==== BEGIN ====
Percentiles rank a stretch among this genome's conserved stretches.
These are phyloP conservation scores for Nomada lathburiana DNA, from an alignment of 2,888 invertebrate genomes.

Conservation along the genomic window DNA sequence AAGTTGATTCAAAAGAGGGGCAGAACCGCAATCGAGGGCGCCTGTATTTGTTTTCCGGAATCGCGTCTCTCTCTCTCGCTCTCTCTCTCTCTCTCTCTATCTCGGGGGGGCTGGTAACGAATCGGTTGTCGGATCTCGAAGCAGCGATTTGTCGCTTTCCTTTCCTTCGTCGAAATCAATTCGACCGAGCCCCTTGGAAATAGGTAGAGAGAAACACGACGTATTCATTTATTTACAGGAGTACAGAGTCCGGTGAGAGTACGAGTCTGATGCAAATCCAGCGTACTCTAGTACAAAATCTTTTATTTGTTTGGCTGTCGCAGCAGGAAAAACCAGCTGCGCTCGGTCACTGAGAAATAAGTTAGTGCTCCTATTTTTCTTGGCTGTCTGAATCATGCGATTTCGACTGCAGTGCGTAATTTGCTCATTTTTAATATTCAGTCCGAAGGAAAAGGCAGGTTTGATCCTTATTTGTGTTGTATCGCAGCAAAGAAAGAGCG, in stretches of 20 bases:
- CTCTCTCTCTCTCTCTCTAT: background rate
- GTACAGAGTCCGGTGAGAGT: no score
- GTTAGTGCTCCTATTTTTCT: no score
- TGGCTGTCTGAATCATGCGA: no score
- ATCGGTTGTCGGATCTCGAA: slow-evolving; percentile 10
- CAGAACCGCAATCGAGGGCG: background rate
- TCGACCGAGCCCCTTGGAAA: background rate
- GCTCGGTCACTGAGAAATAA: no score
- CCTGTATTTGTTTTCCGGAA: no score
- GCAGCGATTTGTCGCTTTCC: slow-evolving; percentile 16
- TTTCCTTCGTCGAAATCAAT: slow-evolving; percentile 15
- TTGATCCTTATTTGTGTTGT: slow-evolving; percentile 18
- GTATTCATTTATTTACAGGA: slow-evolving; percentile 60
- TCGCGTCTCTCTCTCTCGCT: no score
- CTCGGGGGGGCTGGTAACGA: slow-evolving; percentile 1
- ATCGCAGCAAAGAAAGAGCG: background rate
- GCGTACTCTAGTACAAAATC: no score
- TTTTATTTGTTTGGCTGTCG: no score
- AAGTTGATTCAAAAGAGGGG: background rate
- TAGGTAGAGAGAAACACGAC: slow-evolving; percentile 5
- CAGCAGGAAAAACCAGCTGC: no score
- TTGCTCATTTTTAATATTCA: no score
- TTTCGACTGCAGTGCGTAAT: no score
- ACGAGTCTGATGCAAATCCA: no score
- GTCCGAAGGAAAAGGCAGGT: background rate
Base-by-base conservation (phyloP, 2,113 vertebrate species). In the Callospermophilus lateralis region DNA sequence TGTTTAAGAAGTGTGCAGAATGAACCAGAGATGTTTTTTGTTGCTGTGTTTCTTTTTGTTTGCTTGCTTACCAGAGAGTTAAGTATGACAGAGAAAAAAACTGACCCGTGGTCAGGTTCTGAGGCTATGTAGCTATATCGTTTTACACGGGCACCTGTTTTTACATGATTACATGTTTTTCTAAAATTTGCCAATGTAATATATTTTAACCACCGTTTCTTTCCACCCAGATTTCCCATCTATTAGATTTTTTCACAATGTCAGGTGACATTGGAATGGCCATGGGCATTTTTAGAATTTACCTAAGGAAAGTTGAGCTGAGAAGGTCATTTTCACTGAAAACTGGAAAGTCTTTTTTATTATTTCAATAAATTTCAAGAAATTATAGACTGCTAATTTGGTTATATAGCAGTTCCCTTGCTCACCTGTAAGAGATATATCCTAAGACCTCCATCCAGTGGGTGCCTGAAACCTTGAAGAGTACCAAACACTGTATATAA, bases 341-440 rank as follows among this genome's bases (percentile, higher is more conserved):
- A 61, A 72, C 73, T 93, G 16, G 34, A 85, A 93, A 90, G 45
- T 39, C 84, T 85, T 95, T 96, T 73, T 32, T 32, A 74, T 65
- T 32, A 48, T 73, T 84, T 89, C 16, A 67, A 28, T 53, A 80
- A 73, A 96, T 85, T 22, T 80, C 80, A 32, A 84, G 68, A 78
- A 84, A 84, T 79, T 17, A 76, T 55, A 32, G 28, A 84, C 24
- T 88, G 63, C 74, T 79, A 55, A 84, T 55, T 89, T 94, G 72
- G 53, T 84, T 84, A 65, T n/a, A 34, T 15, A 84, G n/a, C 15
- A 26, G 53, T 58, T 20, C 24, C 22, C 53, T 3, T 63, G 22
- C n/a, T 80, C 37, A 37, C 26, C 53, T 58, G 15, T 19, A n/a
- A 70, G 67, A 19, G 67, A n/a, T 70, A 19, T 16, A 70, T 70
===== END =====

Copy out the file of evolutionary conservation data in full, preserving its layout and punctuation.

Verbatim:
Percentiles rank a stretch among this genome's conserved stretches.
These are phyloP conservation scores for Nomada lathburiana DNA, from an alignment of 2,888 invertebrate genomes.

Conservation along the genomic window DNA sequence AAGTTGATTCAAAAGAGGGGCAGAACCGCAATCGAGGGCGCCTGTATTTGTTTTCCGGAATCGCGTCTCTCTCTCTCGCTCTCTCTCTCTCTCTCTCTATCTCGGGGGGGCTGGTAACGAATCGGTTGTCGGATCTCGAAGCAGCGATTTGTCGCTTTCCTTTCCTTCGTCGAAATCAATTCGACCGAGCCCCTTGGAAATAGGTAGAGAGAAACACGACGTATTCATTTATTTACAGGAGTACAGAGTCCGGTGAGAGTACGAGTCTGATGCAAATCCAGCGTACTCTAGTACAAAATCTTTTATTTGTTTGGCTGTCGCAGCAGGAAAAACCAGCTGCGCTCGGTCACTGAGAAATAAGTTAGTGCTCCTATTTTTCTTGGCTGTCTGAATCATGCGATTTCGACTGCAGTGCGTAATTTGCTCATTTTTAATATTCAGTCCGAAGGAAAAGGCAGGTTTGATCCTTATTTGTGTTGTATCGCAGCAAAGAAAGAGCG, in stretches of 20 bases:
- CTCTCTCTCTCTCTCTCTAT: background rate
- GTACAGAGTCCGGTGAGAGT: no score
- GTTAGTGCTCCTATTTTTCT: no score
- TGGCTGTCTGAATCATGCGA: no score
- ATCGGTTGTCGGATCTCGAA: slow-evolving; percentile 10
- CAGAACCGCAATCGAGGGCG: background rate
- TCGACCGAGCCCCTTGGAAA: background rate
- GCTCGGTCACTGAGAAATAA: no score
- CCTGTATTTGTTTTCCGGAA: no score
- GCAGCGATTTGTCGCTTTCC: slow-evolving; percentile 16
- TTTCCTTCGTCGAAATCAAT: slow-evolving; percentile 15
- TTGATCCTTATTTGTGTTGT: slow-evolving; percentile 18
- GTATTCATTTATTTACAGGA: slow-evolving; percentile 60
- TCGCGTCTCTCTCTCTCGCT: no score
- CTCGGGGGGGCTGGTAACGA: slow-evolving; percentile 1
- ATCGCAGCAAAGAAAGAGCG: background rate
- GCGTACTCTAGTACAAAATC: no score
- TTTTATTTGTTTGGCTGTCG: no score
- AAGTTGATTCAAAAGAGGGG: background rate
- TAGGTAGAGAGAAACACGAC: slow-evolving; percentile 5
- CAGCAGGAAAAACCAGCTGC: no score
- TTGCTCATTTTTAATATTCA: no score
- TTTCGACTGCAGTGCGTAAT: no score
- ACGAGTCTGATGCAAATCCA: no score
- GTCCGAAGGAAAAGGCAGGT: background rate
Base-by-base conservation (phyloP, 2,113 vertebrate species). In the Callospermophilus lateralis region DNA sequence TGTTTAAGAAGTGTGCAGAATGAACCAGAGATGTTTTTTGTTGCTGTGTTTCTTTTTGTTTGCTTGCTTACCAGAGAGTTAAGTATGACAGAGAAAAAAACTGACCCGTGGTCAGGTTCTGAGGCTATGTAGCTATATCGTTTTACACGGGCACCTGTTTTTACATGATTACATGTTTTTCTAAAATTTGCCAATGTAATATATTTTAACCACCGTTTCTTTCCACCCAGATTTCCCATCTATTAGATTTTTTCACAATGTCAGGTGACATTGGAATGGCCATGGGCATTTTTAGAATTTACCTAAGGAAAGTTGAGCTGAGAAGGTCATTTTCACTGAAAACTGGAAAGTCTTTTTTATTATTTCAATAAATTTCAAGAAATTATAGACTGCTAATTTGGTTATATAGCAGTTCCCTTGCTCACCTGTAAGAGATATATCCTAAGACCTCCATCCAGTGGGTGCCTGAAACCTTGAAGAGTACCAAACACTGTATATAA, bases 341-440 rank as follows among this genome's bases (percentile, higher is more conserved):
- A 61, A 72, C 73, T 93, G 16, G 34, A 85, A 93, A 90, G 45
- T 39, C 84, T 85, T 95, T 96, T 73, T 32, T 32, A 74, T 65
- T 32, A 48, T 73, T 84, T 89, C 16, A 67, A 28, T 53, A 80
- A 73, A 96, T 85, T 22, T 80, C 80, A 32, A 84, G 68, A 78
- A 84, A 84, T 79, T 17, A 76, T 55, A 32, G 28, A 84, C 24
- T 88, G 63, C 74, T 79, A 55, A 84, T 55, T 89, T 94, G 72
- G 53, T 84, T 84, A 65, T n/a, A 34, T 15, A 84, G n/a, C 15
- A 26, G 53, T 58, T 20, C 24, C 22, C 53, T 3, T 63, G 22
- C n/a, T 80, C 37, A 37, C 26, C 53, T 58, G 15, T 19, A n/a
- A 70, G 67, A 19, G 67, A n/a, T 70, A 19, T 16, A 70, T 70